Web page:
Buying a Multi-Family Home

Some important things to know about purchasing a Multi-Family Home....

There are several benefits and several liabilities with multi-family ownership.


•  The rent you charge can help with upkeep costs and mortgage payments.

•  The home can be a profitable investment.

•  Being a landlord gives a person a sense of accomplishment.

•  A multi-family home may allow an extended family to share the same residence.


•  Being a landlord requires commitment and responsibility.

•  There may be a lack of privacy in a multifamily home.

•  There may be tenant problems such as rent payments, occupancy issues, etc.

•  The landlord must conform with government and state rental regulations.

•  A possible lack of inventory from which to choose (there are fewer multi-family homes than single family homes).

•  Since many multi-family homes are older, they may require more maintenance than newer homes.

Prior to signing the Purchase and Sales document, the buyer should look into obtaining the following information:

Request Rent Roll information , which includes not only copies of the written tenancy agreements, but also of security deposit/last month's rent information and forms in the possession of the seller.

Have the seller serve notice to vacate to the tenants if the buyer will want an unoccupied building.  If the buyer wants to find their own tenants, it is very important to be sure that the units are vacated prior to closing.

Be sure that the building is in compliance with all local codes.  Refer to the State Sanitary Code 105 Code of Mass Regs 400.001 et. seq., to use as a home inspection guide.

Rental property owners in Massachusetts need to be particularly aware of several issues including lead paint;  it is important to hire an experienced and thorough home inspector.

Also, some units may have been originally designed as single family homes and have since been converted to rental units.  It is essential that all wiring, plumbing and heating systems are appropriate for each individual unit.

The home buyer must decide if they wish to retain the current tenants (if any) or find new tenants on their own.  Ideally this decision is made as early in the home buying process as possible.

The buyer should be sure to include in the offer to purchase a stipulation that the seller will not amend, extend, or create new tenancies prior to closing.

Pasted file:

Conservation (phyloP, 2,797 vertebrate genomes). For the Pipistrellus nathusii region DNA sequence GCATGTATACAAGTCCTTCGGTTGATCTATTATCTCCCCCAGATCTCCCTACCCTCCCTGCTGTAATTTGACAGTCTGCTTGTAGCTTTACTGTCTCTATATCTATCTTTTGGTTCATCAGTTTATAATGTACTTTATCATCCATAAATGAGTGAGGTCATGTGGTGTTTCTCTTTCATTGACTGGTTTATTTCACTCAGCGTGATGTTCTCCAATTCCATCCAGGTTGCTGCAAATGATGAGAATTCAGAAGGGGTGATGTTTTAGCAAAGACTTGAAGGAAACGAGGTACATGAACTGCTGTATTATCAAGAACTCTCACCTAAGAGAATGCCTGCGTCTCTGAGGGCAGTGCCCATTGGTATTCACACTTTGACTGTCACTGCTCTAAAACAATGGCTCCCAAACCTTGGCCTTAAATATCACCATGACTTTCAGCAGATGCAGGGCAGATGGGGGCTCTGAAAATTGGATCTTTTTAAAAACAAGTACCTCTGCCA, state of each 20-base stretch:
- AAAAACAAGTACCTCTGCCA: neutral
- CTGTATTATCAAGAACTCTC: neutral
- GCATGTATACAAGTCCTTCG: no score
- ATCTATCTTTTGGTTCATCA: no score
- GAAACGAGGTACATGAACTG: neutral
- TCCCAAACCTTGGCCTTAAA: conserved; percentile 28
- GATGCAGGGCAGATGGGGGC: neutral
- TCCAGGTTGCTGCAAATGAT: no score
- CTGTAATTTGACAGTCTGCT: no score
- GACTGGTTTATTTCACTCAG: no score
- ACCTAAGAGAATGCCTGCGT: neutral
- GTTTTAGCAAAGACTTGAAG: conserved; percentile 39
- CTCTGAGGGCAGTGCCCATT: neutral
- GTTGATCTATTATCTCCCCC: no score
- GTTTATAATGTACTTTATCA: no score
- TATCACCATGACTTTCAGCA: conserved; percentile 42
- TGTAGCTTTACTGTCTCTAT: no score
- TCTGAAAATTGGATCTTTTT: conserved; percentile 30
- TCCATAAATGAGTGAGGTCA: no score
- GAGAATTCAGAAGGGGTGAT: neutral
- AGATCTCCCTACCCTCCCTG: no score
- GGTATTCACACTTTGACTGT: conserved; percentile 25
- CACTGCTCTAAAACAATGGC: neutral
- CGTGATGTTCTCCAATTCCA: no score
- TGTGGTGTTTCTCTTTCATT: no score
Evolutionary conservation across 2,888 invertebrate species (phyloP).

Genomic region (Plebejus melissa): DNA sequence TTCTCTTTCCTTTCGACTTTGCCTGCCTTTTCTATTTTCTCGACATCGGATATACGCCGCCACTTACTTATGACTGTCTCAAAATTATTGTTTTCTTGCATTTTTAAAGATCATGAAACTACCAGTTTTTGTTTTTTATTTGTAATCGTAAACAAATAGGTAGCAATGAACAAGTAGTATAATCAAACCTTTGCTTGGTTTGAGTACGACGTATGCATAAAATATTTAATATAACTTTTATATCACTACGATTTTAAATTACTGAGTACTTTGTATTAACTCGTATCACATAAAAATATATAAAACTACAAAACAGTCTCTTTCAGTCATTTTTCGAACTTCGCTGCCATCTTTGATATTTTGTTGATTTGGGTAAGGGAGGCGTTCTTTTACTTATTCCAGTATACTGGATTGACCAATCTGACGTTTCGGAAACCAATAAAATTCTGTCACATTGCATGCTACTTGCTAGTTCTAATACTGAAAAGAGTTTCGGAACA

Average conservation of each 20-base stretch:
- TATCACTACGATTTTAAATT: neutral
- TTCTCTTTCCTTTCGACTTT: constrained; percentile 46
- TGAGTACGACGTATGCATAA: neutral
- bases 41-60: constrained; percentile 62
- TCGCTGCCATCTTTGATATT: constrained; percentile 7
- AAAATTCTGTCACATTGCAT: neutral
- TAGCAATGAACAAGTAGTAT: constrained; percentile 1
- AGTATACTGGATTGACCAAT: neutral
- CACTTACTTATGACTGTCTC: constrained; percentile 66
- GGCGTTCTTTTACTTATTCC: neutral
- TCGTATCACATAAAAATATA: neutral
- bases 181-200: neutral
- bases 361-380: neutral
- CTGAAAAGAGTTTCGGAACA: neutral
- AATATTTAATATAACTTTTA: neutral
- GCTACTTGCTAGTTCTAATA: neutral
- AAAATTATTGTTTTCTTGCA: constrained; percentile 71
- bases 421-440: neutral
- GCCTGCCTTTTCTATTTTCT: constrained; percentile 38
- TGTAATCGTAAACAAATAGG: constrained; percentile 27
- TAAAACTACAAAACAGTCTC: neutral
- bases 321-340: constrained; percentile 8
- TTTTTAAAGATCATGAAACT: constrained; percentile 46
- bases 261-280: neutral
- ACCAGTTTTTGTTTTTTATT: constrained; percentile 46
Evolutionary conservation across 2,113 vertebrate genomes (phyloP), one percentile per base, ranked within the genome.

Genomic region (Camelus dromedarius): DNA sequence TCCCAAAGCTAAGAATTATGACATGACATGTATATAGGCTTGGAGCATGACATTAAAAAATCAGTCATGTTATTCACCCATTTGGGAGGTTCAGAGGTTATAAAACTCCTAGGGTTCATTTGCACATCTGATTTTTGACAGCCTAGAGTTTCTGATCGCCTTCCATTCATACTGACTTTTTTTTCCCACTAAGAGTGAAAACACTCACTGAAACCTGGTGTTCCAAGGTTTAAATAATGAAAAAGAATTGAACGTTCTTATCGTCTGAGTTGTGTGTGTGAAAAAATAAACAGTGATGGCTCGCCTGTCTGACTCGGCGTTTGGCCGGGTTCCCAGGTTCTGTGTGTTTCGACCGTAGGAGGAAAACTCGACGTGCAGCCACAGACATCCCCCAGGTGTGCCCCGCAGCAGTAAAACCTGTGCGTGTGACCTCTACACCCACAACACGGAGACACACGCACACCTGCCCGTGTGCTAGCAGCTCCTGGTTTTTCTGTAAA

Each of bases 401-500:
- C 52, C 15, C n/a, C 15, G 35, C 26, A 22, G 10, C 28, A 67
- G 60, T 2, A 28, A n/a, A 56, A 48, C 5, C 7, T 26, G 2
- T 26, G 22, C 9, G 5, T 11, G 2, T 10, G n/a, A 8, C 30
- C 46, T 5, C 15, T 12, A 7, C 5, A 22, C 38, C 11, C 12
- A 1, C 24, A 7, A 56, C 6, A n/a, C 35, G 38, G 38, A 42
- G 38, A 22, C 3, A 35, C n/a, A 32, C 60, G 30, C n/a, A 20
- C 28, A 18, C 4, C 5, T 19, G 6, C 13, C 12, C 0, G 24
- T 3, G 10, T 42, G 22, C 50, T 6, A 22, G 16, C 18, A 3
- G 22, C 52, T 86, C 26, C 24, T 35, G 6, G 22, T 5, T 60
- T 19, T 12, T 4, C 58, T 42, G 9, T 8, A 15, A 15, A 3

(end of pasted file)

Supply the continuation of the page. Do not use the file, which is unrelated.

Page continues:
Also, it is important the seller be required to notify the buyer in the event the seller, prior to closing, receives any notice from tenants or the code department regarding potential violations.

The buyer should also request a timely delivery of written assignments of tenancy agreements and leases (such as section 8 leases) prior to closing.

If the buyer decides to retain the current tenant(s), the buyer should require the right to screen the tenants in the home to try and avoid incurring problematic tenancy issues.

The buyer should request that the seller fill out "Written statement of the present conditions of the apartment" to clarify the condition of the units at the closing.

Finally, the buyer should request an annual statement of security deposit interest and last month's rent interest and join the local property owner's association when appropriate.

A few items to keep in mind:

•  Viewing multi--family homes can present a challenge in itself.  This is due to conflicting schedules and potentially uncooperative tenants.

•  Plan on delays of closing if there are or may be tenants in the home and you require a vacant home at the closing.

•  Your bank or mortgage lender will be asking for financial statements from the seller as part of their commitment of the loan.

•  Make sure that there is a separate utility meter for the public areas of the units if applicable.

•  Become aware of the local provisions as well as state laws that regulate rental property.  Understand your rights and responsibilities as a landlord as well as the rights and responsibilities of your tenants.

•  Explain to tenants that many landlords' homeowners insurance policies cover only the physical structure of the unit(s) and not the material possessions inside; tenants are generally responsible for their own renter's insurance.

•  Work on drafting a rental agreement prior to interviewing tenant.  Be sure that this agreements clarifies such issues as rental amounts, due dates, procedure for increasing rental amounts, responsibilities of the tenants as well as the landlord, condition of the unit prior to rental, etc..

•  Identify professionals who will be available, if needed, to maintain the unit(s) -- plumbers, electricians, carpenters, etc..